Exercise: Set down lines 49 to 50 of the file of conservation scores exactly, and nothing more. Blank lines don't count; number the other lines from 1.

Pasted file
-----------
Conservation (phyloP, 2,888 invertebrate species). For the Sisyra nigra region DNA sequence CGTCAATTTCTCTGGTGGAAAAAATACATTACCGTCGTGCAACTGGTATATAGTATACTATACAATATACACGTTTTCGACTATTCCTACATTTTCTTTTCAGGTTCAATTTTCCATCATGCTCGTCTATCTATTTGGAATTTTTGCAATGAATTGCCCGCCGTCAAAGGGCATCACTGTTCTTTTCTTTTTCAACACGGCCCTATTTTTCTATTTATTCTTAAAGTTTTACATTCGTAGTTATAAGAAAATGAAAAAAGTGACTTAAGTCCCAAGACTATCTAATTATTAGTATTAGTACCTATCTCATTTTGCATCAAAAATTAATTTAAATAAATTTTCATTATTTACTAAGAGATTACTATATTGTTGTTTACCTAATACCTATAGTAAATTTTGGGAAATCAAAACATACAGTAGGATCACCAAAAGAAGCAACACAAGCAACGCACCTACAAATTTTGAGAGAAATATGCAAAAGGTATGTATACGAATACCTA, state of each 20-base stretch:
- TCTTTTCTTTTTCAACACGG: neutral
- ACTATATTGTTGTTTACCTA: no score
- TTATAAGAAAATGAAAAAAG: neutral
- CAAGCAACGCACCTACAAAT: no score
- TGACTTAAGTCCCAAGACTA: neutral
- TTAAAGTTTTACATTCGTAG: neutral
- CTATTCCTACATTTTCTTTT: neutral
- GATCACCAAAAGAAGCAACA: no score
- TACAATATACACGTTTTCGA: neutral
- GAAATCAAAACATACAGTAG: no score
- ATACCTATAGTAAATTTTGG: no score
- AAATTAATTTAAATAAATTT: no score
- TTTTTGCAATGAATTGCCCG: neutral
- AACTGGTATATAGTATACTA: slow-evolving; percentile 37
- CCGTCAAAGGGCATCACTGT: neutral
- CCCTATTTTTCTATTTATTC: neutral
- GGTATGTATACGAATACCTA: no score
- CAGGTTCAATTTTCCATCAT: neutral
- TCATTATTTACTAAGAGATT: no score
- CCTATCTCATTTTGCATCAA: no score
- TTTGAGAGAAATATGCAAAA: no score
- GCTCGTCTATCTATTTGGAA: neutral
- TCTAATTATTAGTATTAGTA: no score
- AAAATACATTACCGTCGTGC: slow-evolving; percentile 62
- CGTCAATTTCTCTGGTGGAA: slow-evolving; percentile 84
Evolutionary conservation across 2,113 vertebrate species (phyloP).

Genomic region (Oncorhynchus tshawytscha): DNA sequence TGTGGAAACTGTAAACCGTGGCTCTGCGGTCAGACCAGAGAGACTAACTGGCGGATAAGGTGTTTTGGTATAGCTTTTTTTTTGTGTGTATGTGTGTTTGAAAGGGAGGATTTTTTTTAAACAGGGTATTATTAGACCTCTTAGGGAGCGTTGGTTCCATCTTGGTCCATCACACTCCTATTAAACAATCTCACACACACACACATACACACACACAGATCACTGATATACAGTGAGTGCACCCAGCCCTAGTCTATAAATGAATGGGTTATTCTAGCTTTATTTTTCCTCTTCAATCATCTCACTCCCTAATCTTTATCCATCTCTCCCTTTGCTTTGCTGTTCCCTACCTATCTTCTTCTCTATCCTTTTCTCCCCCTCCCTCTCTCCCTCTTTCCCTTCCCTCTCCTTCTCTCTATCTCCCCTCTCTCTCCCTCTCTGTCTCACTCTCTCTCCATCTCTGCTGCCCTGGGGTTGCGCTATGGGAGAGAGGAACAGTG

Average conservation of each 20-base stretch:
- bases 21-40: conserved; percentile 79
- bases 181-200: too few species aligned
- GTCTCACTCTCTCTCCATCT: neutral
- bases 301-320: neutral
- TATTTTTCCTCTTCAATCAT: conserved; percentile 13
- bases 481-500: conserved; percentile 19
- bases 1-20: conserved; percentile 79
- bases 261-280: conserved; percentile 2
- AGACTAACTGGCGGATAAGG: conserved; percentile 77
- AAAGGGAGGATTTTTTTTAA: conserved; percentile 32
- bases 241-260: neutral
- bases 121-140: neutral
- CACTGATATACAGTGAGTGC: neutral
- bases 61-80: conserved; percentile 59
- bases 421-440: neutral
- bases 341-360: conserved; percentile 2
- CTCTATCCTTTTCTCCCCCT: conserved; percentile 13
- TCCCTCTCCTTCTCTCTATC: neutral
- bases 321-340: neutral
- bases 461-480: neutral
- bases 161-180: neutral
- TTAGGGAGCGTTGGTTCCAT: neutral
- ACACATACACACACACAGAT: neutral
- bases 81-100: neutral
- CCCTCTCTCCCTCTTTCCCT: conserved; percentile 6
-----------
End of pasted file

- bases 461-480: neutral
- bases 161-180: neutral